We live in an age where the only constant in life is change. In this fast changing environment, the quick implementation of actionable insight can help companies succeed in a world marked by considerable uncertainty and volatility. This has led to the growth of so-called “agile market research”, which typically entails conducting research frequently and quickly. This process is interactive, allowing for short studies and experiments, frequent feedback, and the ability to react to changing conditions. Whilst some skeptics question the compatibility of agility with traditional market research tools, this article will look at some of the (easily overcome) obstacles that potentially hinder this.
- Desire to know everything
When designing a research project, clients often fall into the trap of trying to understand many unrelated points at once. Not only does this lead to a lack of understanding of what the key area of focus should be, it also raises the time and financial costs. For research to be agile, a few specific research objectives must be listed in the initial planning stages. This ensures the research design is focused, whilst leaving room for additional points to be researched at a later stage.
- Lengthy surveys
As seen in the previous point, adopting too many research objectives lengthens and complicates the research process. Furthermore, respondents are unlikely to be willing to take the time to answer a survey comprising 100 questions. Even with adequate incentives, the response rates will either be low or the user will be unengaged, potentially skewing the results. Instead, agile research advocates running shorter surveys, albeit on a more frequent basis.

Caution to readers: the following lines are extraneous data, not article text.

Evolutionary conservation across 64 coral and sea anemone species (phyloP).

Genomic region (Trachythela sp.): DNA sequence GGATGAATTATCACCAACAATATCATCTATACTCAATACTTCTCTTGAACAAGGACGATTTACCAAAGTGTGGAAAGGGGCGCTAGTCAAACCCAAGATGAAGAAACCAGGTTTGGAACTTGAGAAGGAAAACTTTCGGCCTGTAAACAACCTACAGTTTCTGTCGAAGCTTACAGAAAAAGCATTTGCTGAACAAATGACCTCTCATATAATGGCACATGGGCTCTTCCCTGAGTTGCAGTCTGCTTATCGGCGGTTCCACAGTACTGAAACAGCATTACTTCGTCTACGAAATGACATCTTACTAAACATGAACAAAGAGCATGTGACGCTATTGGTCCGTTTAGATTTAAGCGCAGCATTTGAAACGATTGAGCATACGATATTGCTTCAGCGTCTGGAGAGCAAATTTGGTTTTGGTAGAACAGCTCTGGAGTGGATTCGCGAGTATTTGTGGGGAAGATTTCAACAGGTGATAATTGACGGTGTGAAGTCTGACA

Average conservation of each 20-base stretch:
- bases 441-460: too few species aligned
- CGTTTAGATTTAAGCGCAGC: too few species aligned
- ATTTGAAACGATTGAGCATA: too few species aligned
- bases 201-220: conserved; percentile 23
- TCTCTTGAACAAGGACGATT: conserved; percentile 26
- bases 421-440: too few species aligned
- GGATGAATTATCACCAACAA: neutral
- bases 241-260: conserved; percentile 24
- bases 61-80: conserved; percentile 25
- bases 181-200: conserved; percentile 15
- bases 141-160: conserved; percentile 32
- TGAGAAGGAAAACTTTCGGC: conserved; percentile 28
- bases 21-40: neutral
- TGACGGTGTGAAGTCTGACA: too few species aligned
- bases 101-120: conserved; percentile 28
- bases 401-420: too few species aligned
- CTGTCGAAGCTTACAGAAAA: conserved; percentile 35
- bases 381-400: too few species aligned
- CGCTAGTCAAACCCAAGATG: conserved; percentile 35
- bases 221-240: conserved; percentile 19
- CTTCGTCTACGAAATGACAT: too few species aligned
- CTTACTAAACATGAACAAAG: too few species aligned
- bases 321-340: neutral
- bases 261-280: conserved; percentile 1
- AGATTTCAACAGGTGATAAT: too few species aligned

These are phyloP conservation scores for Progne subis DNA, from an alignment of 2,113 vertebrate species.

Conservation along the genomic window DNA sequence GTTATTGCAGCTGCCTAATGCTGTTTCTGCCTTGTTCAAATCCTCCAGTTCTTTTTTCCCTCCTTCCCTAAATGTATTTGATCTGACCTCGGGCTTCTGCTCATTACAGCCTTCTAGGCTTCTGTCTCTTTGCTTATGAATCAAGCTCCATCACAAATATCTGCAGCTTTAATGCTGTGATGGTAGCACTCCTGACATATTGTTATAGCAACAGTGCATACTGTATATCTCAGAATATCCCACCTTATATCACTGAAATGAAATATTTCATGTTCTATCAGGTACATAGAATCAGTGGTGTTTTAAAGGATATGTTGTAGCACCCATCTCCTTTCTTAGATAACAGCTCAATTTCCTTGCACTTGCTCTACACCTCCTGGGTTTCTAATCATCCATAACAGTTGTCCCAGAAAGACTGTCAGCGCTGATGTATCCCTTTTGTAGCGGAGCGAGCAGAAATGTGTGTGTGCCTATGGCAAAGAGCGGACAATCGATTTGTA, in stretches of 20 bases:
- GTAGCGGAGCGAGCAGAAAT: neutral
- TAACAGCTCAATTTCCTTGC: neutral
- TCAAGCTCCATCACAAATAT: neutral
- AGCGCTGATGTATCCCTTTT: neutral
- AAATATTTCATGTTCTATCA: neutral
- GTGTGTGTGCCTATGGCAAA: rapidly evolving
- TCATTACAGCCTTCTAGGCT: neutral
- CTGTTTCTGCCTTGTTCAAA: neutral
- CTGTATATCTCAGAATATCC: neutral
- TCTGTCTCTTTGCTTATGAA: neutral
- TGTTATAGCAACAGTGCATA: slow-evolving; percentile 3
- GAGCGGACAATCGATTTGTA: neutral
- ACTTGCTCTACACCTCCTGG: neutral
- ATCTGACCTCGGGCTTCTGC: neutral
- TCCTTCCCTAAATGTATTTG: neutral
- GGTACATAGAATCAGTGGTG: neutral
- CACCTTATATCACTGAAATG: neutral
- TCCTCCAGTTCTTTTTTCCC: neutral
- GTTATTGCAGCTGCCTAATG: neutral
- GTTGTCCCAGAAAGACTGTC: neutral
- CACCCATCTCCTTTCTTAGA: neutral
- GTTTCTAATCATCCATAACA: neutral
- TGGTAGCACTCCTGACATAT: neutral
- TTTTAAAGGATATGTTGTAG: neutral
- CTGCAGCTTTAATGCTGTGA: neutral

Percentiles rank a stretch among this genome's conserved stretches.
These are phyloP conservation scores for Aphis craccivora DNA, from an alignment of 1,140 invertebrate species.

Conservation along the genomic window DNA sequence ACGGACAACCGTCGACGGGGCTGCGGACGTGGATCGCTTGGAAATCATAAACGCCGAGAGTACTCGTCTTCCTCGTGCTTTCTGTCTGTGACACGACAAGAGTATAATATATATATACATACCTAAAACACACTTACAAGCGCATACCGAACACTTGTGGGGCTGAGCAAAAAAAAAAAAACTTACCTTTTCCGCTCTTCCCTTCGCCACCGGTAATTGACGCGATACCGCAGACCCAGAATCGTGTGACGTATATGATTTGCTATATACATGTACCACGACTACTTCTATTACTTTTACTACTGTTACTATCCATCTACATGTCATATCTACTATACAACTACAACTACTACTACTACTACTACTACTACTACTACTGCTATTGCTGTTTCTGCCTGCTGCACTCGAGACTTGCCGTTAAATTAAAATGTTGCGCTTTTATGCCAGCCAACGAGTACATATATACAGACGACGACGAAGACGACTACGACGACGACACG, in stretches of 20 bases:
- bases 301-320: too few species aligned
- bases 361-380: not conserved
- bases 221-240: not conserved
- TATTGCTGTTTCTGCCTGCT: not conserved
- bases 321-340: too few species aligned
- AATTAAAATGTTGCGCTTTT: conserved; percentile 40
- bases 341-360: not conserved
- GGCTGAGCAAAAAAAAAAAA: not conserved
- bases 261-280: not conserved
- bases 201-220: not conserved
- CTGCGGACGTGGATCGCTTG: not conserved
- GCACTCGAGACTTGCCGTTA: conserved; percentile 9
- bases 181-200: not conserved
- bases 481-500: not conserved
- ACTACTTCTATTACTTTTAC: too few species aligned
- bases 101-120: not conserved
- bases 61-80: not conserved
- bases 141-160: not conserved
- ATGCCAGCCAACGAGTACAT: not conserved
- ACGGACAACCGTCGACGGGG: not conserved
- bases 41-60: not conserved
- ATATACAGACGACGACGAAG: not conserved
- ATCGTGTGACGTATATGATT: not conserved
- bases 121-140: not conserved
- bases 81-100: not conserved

- Ignoring feedback
One of the advantages of agile research lays in its ability to respond and dig deeper into unforeseen insight or findings during the following research stages. Whilst clients may be set on exploring certain points, such inflexibility diminishes one of the key strengths of conducting agile research.
Whilst agile research cannot be compared to real-time analytics, speed is commonly seen as one of its core strengths. As such, efforts must be made to ensure the research and results remain timely and relevant. For instance, taking weeks or months to arrange a focus group to explore in greater depth findings from a previous survey may mean that the topic of research is no longer relevant or the findings have since become outdated.
When conducted properly, agile research has the ability to promote faster information-based decision making. As with all market research tools, it works better in certain research categories (such as customer exploration, concept optimization, etc.) and would not be recommended when trying to determine for instance, the future strategy or direction of a company. When implemented appropriately, the principles of agility and traditional market research are by no means incompatible and can actually prove highly beneficial.